Perhaps this is why the authority figures who set the profession’s tone and values continue to have a blind spot when it comes to ingrained misogyny. Milligan, along with some of the more progressive representatives of the legal profession, are shocked that a new gallery at the prestigious Owen Dixon Chambers in Melbourne was named after Peter O’Callaghan QC, who for twenty years was on a retainer for the Catholic Church as the Independent Commissioner of the Melbourne Response, which was severely criticised by the Royal Commission. He publicly attacked the credibility of people who questioned the Response, including victims of sexual abuse. At the same time, he did not advise claimants that the Church could cover their legal fees, and he told claimants that if they made police reports, their compensation claims would be terminated. Despite such dubious behaviour, he is remembered fondly by the legal fraternity, and was celebrated by his old friend, former High Court Justice Susan Crennan, who noted with amusement at the gallery opening that he retained the use of archaic words such as ‘hornswoggle,’ meaning “[t]o swindle, cheat, hoodwink or hoax.” It is abundantly clear from this anecdote what values the profession celebrates.
All of this begs the question: what motivates a person to become a lawyer? More specifically, why be a defence barrister who spends their career trying to discredit devastated sexual assault victims, some of whom are children? Many of the lawyers Milligan interviewed fell back to the presumption of innocence as a justification for forceful questioning of sexual assault victims. William Blackstone’s eighteenth-century formulation of this principle is still invoked by lawyers today: “It is better that ten guilty persons escape than one innocent suffers.” But Milligan writes, “[i]n their genuinely noble commitment to the presumption of innocence, there is often a sense that protection of the rights of the accused is a higher pursuit.” Certainly, the lives of people who are wrongfully convicted can be devastated beyond repair, and in countries like the US where the death penalty remains in force, the consequences of such convictions are even more grave. However, a number of the lawyers Milligan had interviewed also acknowledge that false allegations are not a systemic issue when it comes to sexual assault allegations.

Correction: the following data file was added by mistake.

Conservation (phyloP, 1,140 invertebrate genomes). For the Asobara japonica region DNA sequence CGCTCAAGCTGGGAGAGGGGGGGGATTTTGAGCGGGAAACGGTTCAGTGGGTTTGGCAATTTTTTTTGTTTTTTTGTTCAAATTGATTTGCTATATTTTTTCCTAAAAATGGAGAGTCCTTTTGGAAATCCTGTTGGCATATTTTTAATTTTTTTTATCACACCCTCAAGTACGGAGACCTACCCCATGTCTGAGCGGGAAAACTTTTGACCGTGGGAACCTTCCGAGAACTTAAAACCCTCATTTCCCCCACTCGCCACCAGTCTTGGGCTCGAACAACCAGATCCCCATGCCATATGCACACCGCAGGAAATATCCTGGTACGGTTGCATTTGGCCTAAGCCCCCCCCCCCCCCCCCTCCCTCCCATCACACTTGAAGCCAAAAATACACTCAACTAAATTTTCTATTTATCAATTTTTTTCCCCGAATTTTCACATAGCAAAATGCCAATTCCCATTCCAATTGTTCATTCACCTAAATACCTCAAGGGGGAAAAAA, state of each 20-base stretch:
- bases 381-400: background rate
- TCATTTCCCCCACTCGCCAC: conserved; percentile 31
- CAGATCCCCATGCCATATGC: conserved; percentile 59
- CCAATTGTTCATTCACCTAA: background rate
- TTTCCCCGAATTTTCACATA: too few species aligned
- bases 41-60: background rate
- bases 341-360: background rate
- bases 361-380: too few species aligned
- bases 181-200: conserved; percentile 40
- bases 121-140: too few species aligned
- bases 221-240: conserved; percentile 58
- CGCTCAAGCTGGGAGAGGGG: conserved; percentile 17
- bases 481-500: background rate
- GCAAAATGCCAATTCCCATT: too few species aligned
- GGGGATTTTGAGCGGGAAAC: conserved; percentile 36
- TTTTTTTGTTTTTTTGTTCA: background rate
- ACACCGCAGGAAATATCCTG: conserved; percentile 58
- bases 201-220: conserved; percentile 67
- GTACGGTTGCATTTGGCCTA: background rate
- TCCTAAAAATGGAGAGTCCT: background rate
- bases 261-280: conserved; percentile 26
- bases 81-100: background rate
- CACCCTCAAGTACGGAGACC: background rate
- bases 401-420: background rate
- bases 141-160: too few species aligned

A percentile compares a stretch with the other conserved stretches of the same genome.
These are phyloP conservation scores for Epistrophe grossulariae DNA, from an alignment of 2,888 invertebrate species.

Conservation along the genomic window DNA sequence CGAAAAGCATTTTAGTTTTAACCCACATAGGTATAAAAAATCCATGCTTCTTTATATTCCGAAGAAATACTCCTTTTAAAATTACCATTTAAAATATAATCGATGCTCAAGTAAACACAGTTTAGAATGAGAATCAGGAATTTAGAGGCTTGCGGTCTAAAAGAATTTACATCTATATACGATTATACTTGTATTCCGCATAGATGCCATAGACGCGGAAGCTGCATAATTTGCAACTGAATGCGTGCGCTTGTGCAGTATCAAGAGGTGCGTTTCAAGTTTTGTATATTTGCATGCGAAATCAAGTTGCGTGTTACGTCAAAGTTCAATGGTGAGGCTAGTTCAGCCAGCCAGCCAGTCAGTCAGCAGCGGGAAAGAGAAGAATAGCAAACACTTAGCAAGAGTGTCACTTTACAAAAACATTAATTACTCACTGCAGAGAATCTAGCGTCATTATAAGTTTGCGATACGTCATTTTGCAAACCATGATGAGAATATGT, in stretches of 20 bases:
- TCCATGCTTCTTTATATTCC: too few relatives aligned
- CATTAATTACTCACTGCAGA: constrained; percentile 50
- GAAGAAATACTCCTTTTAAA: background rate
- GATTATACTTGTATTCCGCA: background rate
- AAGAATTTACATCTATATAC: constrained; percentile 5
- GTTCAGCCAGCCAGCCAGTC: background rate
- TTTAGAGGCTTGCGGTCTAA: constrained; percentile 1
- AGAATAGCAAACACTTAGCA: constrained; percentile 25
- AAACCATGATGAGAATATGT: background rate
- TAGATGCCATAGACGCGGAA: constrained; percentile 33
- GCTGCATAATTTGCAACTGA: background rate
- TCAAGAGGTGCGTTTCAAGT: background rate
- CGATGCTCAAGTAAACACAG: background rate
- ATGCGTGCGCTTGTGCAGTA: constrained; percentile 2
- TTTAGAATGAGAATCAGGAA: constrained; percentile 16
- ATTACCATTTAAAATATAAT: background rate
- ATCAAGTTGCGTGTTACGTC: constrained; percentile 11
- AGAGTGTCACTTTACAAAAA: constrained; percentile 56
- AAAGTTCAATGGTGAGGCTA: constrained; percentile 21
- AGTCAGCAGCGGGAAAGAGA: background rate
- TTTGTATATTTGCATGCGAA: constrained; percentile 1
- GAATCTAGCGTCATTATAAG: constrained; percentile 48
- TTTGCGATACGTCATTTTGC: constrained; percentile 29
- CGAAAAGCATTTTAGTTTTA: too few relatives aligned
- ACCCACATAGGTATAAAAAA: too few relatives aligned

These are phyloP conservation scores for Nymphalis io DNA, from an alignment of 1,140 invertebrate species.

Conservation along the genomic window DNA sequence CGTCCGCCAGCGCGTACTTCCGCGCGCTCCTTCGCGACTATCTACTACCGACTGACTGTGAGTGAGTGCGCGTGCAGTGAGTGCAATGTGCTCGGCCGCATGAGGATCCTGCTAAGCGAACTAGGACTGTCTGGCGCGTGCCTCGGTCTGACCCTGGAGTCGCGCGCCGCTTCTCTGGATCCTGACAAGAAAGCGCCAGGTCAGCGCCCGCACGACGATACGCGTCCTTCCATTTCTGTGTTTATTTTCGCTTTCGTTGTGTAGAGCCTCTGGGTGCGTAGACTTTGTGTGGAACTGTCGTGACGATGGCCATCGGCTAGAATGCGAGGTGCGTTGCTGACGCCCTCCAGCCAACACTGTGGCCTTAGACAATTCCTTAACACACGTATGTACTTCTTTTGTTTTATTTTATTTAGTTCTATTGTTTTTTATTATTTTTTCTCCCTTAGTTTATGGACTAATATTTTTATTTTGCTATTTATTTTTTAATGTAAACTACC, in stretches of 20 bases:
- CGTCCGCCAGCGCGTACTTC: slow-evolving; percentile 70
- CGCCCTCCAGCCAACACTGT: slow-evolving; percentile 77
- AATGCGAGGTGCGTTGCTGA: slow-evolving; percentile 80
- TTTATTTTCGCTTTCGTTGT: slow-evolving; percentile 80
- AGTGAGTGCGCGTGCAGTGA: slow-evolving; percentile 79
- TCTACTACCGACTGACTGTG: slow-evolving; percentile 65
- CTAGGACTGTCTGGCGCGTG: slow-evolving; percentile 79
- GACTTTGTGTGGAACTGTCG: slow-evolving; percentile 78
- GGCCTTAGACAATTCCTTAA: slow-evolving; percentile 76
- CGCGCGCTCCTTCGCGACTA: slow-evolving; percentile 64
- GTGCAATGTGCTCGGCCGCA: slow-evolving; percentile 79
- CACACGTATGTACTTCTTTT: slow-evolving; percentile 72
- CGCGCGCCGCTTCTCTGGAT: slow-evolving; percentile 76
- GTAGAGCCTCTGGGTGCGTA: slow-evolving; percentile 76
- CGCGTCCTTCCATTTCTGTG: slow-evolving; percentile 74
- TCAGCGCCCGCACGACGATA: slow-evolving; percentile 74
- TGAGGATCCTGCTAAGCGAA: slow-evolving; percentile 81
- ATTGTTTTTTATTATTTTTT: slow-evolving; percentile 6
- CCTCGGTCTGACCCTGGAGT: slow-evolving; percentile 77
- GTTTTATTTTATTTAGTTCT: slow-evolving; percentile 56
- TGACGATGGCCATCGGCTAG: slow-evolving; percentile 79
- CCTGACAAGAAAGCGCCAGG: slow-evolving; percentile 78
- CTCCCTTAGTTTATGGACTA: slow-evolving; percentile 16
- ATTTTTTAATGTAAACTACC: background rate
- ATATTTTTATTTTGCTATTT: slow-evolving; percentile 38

Milligan also observes that barristers are cagey when it comes to victims. “Victims seem to be a problem for barristers,” she writes. “They don’t quite know where to put them. They know their system doesn’t treat them well and they don’t quite know what to do with that.” More often, it seems, barristers see victims as people “whose unwieldy expectations have to be managed.” Perhaps they know, on some level, that what they are doing is morally indefensible, despite their insistence in cloaking their courtroom barbs in the veil of protecting the innocent
Milligan’s self-talk in the lead-up to the Pell trial is apt. “This man is not going to fuck with me,” she tells herself as she makes her way to the Melbourne Magistrate’s Court. But if you’re a female witness in a sexual assault trial, this is exactly what happens: you are fucked by the patriarchy. It is somewhat contradictory that barristers are willing to use their imaginations to create reasonable doubt, but can’t envisage a system that is not premised on the re-traumatisation of victims. Perhaps, as is the case with patriarchal power structures across our society, the system just suits those comfortably ensconced at its apex. Milligan’s wide-ranging discussion demonstrates not only that cultural change needs to happen across many of our institutions, but that the law itself is a cultural institution, and can be reformed to better reflect the improvements in our understanding of trauma and its effects. In writing this book, Milligan achieves what the legal system fails to do: genuinely bear witness to the suffering of victims.